Two Saturdays in a row, the basketball-watching world was subjected to nationally-televised atrocities that should be disallowed under the Geneva Convention. First, the Warriors rested Steph Curry, Klay Thompson, Draymond Green, and Andre Iguodala against a Spurs team that was already minus Kawhi Leonard and LaMarcus Aldridge. Then, the Cavs opted to sit LeBron James, Kyrie Irving, and Kevin Love against the Clippers.
The result was a pair of glorified D-League games that both resulted in blowout losses, not to mention a sub-par product for NBA fans, particularly those who paid their hard-earned money to see game’s biggest stars. It’s gotten to the point where just about everybody agrees the problem needs to be addressed, and nobody has been more vocal about it over the years than Charles Barkely, who unleashed a righteous tirade on The Rich Eisen Show on Monday:
Barkley’s rant was a rather impressive menagerie of all the grumpy-old-man topics that really grind his gears, from the ever-dreaded statistics, to spoiled millennials and their luxury travel accommodations, to the chase for the almighty dollar, to “punkass reporters,” and so much more.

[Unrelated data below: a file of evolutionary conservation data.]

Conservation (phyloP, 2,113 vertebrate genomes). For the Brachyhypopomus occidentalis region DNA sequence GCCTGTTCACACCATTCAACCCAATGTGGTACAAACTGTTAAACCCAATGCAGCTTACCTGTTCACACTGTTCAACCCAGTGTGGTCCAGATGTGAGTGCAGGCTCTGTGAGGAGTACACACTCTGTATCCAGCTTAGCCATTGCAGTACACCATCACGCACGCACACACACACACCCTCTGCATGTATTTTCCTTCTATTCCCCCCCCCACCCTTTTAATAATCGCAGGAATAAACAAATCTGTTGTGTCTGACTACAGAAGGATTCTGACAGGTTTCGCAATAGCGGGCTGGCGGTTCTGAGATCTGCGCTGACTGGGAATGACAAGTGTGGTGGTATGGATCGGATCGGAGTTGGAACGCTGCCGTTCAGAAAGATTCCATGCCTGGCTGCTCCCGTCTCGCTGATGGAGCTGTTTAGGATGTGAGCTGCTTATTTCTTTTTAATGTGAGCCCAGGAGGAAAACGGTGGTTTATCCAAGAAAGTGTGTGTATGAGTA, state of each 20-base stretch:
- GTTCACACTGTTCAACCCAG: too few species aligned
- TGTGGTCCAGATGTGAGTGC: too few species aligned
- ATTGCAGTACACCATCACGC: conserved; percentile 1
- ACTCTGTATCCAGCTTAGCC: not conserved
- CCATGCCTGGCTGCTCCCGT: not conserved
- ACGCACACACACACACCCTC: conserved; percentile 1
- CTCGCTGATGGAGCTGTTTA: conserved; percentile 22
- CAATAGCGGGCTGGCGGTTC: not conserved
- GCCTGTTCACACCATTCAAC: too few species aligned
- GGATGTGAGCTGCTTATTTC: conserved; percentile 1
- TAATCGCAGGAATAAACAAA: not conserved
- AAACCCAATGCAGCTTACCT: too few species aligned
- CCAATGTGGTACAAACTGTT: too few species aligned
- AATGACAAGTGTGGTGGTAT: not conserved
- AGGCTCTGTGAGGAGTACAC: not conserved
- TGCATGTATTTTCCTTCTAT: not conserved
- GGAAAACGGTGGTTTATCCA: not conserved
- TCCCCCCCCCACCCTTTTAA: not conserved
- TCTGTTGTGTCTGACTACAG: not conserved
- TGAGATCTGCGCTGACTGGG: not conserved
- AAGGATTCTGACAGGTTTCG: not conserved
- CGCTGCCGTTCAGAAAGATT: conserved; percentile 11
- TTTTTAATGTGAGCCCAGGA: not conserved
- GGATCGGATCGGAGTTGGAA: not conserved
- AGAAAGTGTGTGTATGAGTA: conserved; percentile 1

But if you can get past all the insipid curmudgeony stuff, Barkley has a point. He just doesn’t have any viable solutions beyond “guys need to be tougher” or “fans should boycott games.” Doc Rivers, on the other hand, had an interesting idea following his win over the skeleton-crew Cavs this the weekend: quit scheduling prime-time games for teams on back-to-back nights.
For the league, it’s a balancing act. They have to make sure coaches maintain their agency over when to sit players while ensuring the fans are treated to a quality product. The elongated schedule for next season should help mitigate things some, since it will eliminate four games in five nights and drastically reduce the number of back-to-backs.
Still, the debate probably won’t go away anytime soon as long as coaches have final say over personnel decisions. Let’s just hope that one of the main claims on the pro-rest side comes true, i.e. that fresh legs result in better basketball during the playoffs.